‘Only murders in the building’: True crime makes good neighbours
Two veteran comedians from Hulu bring to the table the personae they have firmly established in the public’s mind. Steve Martin plays self-impressed men, often pompous and a bit tense, while Martin Short portrays showbiz phonies who turned up 11.
The actors fit in easily and predictably at first: Martin plays Charles, an actor who is living off royalties from his old cop show. Short plays Oliver, a struggling theatre director who hasn’t had a hit for decades.
The podcast is a popular true-crime podcast that both men love. After a mysterious death in their Upper West Side apartment, they decide to create their own podcast.
You could be forgiven for thinking that the series would be more expansive and manic than it actually is. The opening minutes of the episode is a good example of this. Martin walks down a UWS street wearing a porkpie cap while his voice reads a boring bit of narration. Short is wearing a flashy purple jacket and narrating his outrageous thoughts about New York City.
It won’t be until halfway through the first episode that you realize those monologues, and another one delivered by Selena Gomez, Mabel, are parodies of a type of portentous narration common in true-crime podcasts.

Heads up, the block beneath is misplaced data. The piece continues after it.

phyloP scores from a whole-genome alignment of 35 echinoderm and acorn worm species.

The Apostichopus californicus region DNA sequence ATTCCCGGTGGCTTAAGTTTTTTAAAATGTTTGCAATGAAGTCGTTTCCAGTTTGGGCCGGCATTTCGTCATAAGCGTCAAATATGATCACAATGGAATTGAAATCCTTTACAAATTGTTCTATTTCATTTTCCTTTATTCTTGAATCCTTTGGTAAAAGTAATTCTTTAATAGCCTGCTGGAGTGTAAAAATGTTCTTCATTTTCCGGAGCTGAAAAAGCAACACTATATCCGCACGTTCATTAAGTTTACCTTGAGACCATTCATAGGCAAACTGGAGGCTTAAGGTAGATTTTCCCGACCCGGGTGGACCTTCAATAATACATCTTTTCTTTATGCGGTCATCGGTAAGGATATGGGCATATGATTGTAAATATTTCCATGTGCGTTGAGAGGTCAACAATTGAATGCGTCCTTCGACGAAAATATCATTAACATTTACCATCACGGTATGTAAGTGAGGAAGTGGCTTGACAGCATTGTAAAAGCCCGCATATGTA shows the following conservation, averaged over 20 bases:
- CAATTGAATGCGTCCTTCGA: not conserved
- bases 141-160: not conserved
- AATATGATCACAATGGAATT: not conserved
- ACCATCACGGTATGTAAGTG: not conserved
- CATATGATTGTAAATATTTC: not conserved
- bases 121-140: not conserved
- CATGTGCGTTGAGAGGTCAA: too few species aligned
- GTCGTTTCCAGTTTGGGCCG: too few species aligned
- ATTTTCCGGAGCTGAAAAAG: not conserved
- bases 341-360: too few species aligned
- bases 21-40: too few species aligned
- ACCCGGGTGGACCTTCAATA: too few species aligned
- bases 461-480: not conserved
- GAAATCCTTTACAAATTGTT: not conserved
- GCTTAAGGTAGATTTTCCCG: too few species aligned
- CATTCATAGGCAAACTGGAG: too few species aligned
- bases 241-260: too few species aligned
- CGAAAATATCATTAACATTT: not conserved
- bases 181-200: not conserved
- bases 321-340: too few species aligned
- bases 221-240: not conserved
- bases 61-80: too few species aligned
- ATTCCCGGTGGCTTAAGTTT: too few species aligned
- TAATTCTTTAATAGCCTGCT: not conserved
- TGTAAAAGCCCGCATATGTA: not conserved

This is just one clue that the series is smarter and more into the joke than you think.
The podcast they love is called All Isn’t OK in Oklahoma. This is a solid business. Martin and Short both modulate their performances to bring out the humanity in their characters. Martin’s Charles can be tense and arrogant, but he is mostly a lonely and sad man who struggles to connect with others. Oliver is the showbiz phony Short has made a career of ridiculing. But he’s dialled down. Short is a legend and can be funny when doing well, but Oliver finds humour in everything rather than threatening them.
Gomez’ Mabel is another thing that the show does well. She often acts as a cool, sardonic foil to Martin and Short’s “clueless uncle” vibe. It’s the grounded energy and secrets that her character holds that propels the series.
Only Murders In the Building is a hilarious podcast that makes it look easy to create, launch, and maintain a podcast. Oliver’s method of recording, where he waves a microphone in the direction of his subject, would earn him a harsh talking-to from any producer. Amazingly, someone with Oliver’s experience could quickly learn the intricacies of equalizing and compressing multiple audio tracks.
These are just shortcuts and workarounds, but they’re necessary for the story to be told. The twists and turns keep increasing as their amateur murder investigation becomes more complex. As a result, everyone gets a backstory tied in (but not too closely) to the main plot. Eight episodes out of ten were screened for reviewers. They feature moments of dreamlike surreality that deftly layer emotions the characters aren’t ready to share in the dialogue instead of distracting from the main plot.
Only Murders in the Building doesn’t end up being the absurd farce that its plot and stars suggest. That’s a good thing. It is more muted and real. And it has a good sense of who and what its characters are. It’s also quite funny, which is not surprising. However, it features grounded and satisfyingly nuanced performances by Martin and Short.